Quality Assurance (QA) training is vital for supporting the delivery of high-quality care services. QA is focused on measuring and reviewing the quality of the services that health and social care providers offer, particularly across their whole organisation. QA will finetune recruitment, help to drive change and enable issues to be solved easily.

At CQC Compliance Ltd, we can offer help and support for health and social care providers to advise the best way to carry out quality assurance evaluations and ensure their service is CQC compliant.

How can CQC Compliance Ltd help you?

CQC Compliance Ltd will help you to evaluate your service’s quality assurance.

Using our help and support you will learn which areas of your service to audit and monitor, how to regularly monitor your success in meeting care standards and analysing the results of your audit.

You will also learn how to:

  • Recognise opportunities to improve and develop quality and delivering of services.
  • Design your own plan and tools.
  • Ensure policies and procedures are in place and meet both CQC and legal standards/requirements.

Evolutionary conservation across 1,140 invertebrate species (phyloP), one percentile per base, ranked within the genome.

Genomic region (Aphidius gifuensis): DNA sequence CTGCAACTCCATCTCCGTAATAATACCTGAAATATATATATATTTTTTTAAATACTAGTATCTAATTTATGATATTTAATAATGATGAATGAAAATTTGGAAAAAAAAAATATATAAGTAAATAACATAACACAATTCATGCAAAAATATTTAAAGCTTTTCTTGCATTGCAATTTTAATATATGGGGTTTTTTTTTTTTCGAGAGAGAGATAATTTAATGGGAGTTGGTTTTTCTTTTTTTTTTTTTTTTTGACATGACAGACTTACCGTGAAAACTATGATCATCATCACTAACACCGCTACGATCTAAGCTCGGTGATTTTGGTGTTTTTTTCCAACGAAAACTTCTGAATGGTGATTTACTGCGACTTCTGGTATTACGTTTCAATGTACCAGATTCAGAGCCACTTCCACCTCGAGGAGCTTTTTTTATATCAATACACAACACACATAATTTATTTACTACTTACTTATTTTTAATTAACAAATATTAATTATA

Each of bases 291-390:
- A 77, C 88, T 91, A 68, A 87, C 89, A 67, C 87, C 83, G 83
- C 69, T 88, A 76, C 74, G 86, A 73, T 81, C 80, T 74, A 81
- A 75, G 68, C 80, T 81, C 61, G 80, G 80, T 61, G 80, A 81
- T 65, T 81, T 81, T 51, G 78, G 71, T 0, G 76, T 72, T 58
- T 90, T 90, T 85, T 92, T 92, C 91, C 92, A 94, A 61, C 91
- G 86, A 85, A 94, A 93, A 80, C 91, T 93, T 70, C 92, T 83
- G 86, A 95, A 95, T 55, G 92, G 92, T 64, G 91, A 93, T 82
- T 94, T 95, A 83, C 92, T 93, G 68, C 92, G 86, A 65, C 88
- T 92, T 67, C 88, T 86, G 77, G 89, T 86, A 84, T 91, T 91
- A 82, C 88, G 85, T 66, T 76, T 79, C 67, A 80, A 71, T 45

• Manage and action any improvements needed.
  • Ensure a thorough recruitment process including DBS checks, identification processes and checking an individual’s barred list with the ISA.
  • Maintain high care standards through the monitoring and appraisal of staff.

Mock Inspections

Mock inspections help to provide the tools to assist with meeting the CQC’s requirements for quality assurance.

At CQC Compliance Ltd, we offer mock inspections to help you prepare for the real ones that are conducted by the CQC itself. The inspection will be undertaken by one of our experts, including our very own ex-CQC inspector, who has the experience and knowledge to correctly identify any pitfalls that may be uncovered by the CQC. With an onsite visit, we can identify potential regulation breaches and any other areas of improvement.

Our support includes:

  • A full compliance audit covering the five SCREW questions (Is your service Safe, Caring, Responsive, Effective and Well-Led?) that form the basis of your CQC rating.
  • A report produced following the mock inspection which will identify any potential breaches, areas for improvement and an action plan.
  • A comprehensive series of audits, interviews and checks carried out by a compliance expert.

Compliance Audits